Now it’s your turn – what were your favorite pop culture things in 2016? Share with the class in the comments section. Happy New Year!

Some thoughts on Horace and Pete


In late January, Louis C.K. “pulled a Beyoncé” and dropped the first episode of his web series Horace and Pete. He had done zero promotion for this project; the first that fans heard of it was when members of his mailing list (like me) received an email saying that the first episode was available. No one had any idea that Louis C.K. was even working on a web series; it just magically appeared out of nowhere. The web series was being created as they went along – every Saturday I’d receive an often hilarious email from Louis C.K. letting me know that a new episode had been posted. I looked forward to getting these emails every week, as there was no clear indication of how long this web series was going to run. As quickly as it magically appeared, it could just as quickly disappear. I had fallen behind on actually watching the episodes, but when it was announced that the series was done after its 10th episode (which dropped this weekend) I found some time this weekend to power through the 6 remaining episodes that I had.

Horace and Pete is focused on the bar of the same name and the family that owns said bar. Horace and Pete has been operating in Brooklyn for over 100 years and is always run by a Horace and a Pete (the name is handed down in the family). The bar is currently run by brothers Horace VIII (Louis C.K.) and Pete (Steve Buscemi) who took over the bar after the death of their father; the bartender is their Uncle Pete (Alan Alda), who is a foul-mouthed straight shooter that has no worries about being political correct. Their sister Sylvia (Edie Falco) wants to shut the bar down and sell the property, though as a woman she has been given no part of the family business. The bar survives thanks to its regulars (played by Jessica Lange, Kurt Metger, Steven Wright, Nick DiPaolo, and Tom Noonan), who often get in spirited discussions about issues of politics, philosophy and religion. Horace and Pete is directed and written by Louis C.K. and has the feel of a stage play.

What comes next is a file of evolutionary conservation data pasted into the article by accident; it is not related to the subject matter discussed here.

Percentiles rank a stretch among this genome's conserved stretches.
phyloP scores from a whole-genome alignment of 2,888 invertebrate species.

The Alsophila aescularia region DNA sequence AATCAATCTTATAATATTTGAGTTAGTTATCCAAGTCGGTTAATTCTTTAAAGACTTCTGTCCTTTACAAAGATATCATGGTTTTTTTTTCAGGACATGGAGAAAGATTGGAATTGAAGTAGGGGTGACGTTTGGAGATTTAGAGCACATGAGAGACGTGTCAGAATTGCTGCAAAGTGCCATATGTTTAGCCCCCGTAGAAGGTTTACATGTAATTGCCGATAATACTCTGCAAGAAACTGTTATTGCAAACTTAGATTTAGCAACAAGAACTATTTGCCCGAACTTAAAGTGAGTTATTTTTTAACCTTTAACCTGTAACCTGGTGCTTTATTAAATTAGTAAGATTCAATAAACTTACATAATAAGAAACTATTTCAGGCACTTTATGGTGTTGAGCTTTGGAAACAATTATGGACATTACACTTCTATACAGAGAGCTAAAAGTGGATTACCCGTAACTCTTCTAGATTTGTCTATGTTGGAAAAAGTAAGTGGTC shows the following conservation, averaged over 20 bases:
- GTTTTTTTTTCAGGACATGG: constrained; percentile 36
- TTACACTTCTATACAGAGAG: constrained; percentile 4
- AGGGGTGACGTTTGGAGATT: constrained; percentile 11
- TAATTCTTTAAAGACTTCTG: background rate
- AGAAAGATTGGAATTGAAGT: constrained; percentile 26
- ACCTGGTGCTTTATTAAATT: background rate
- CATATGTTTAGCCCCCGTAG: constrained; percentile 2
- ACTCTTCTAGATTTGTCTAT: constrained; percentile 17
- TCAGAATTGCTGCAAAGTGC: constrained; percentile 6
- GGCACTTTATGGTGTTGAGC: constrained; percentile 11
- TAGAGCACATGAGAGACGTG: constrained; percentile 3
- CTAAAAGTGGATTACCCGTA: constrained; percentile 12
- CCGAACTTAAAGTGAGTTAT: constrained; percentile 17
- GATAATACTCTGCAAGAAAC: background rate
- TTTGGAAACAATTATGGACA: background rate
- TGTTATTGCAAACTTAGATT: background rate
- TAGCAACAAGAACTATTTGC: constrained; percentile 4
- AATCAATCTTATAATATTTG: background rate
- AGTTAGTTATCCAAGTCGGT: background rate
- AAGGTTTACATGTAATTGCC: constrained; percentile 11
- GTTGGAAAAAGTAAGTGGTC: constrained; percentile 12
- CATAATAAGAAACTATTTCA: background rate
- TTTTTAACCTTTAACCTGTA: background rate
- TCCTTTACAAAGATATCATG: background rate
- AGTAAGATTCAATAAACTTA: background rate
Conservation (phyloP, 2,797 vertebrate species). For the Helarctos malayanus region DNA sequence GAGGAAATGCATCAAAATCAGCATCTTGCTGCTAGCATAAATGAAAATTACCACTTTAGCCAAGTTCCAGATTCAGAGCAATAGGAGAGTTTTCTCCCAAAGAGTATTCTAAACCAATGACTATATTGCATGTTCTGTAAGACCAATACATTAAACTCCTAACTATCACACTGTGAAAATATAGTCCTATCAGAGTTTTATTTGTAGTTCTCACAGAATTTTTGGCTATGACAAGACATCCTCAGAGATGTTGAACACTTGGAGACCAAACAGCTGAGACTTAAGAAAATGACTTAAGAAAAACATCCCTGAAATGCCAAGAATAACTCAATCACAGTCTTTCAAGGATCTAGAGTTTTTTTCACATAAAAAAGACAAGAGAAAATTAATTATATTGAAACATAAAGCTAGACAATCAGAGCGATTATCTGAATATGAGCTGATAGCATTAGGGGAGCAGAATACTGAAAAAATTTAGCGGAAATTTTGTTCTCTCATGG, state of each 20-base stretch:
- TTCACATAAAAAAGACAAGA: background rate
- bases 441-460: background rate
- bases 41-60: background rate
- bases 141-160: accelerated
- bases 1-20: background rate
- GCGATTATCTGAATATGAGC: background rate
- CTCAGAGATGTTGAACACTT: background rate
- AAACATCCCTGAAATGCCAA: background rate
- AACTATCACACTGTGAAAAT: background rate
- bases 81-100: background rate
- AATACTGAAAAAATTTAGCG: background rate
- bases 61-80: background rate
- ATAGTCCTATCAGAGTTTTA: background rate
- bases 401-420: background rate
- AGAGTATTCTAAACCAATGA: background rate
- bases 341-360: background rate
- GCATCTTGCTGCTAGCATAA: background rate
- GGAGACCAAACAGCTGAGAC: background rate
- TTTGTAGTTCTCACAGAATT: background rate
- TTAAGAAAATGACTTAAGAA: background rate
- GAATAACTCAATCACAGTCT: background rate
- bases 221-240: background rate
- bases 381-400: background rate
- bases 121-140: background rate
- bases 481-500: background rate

Overall, I really enjoyed Horace and Pete. I always appreciate when an artist is willing to take chances and has their own unique artistic vision and there is no doubt that Horace and Pete is a singular labor of love from Louis C.K. Some episodes work a lot better than others – the deliberate pacing of the show can occasionally make it feel very slow – but even when Horace and Pete isn’t at its peak, I was still invested in seeing where the story was going. And it was worth the moments that dragged for the moments of sheer genius; there is no doubt that Horace and Pete is a master class in acting. Tremendous performances are everywhere, from the regular cast to people like Laurie Metcalf who just drops by for one episode to give a mesmerizing performance that you can’t look away from. Louis C.K. has submitted Horace and Pete for Emmy consideration and it would truly be a shame if some of these amazing performances were not recognized. Alan Alda play completely against type here and Steve Buscemi handles all the difficult beats that he’s asked to play with nuance.


If you haven’t watched Louis C.K.’s FX show Louie, it’s important to warn you that Horace and Pete is not your run of the mill comedy. There are very few moments that will make you actually laugh out loud. A lot of the comedy in Horace and Pete comes from the absurd and finding humor in tragedy. The people of Horace and Pete have not lived very happy lives and some are struggling with illness. They also aren’t very nice people – they have their moments, but they can be casually cruel to one another. The finale, in particular, was beautifully brutal; the fact that you are so invested in these characters despite their many flaws is a testament to what Louis C.K. and company have created. It’s not always an easy watch, but Horace and Pete is worth going on the emotional roller-coaster with these characters.

The entire series is available for purchase on Louis C.K.’s website. Because Louis C.K. was using the purchase of the previous week’s episode to help finance the production of the next episode, the entire series will cost about $30. By distributing the web series himself, he had complete artistic control over the endeavor, but Louis C.K. also went into a lot of debt to see the project through. I respect his commitment to his artistic vision and while I normally wouldn’t pay to watch something like this I have so much respect and trust for Louis C.K. that I was willing to pony up the cast to go along with him in this journey.

Horace and Pete is probably not for everyone (the language is definitely NSFW or for children), but overall it really worked for me. A lot of thought went into crafting these characters and the familial relationships are fascinating (if not painful) to watch unfold. Louis C.K. is always doing something a little different and Horace and Pete is no exception. If you are primarily familiar with him from his stand-up, it might take you a little while to adjust to the tone of Horace and Pete; those who are fans of Louis will adapt to the style much more quickly. Horace and Pete mines some difficult territory and some of it is just uncomfortable to watch, but ultimately it is worth going along for the ride.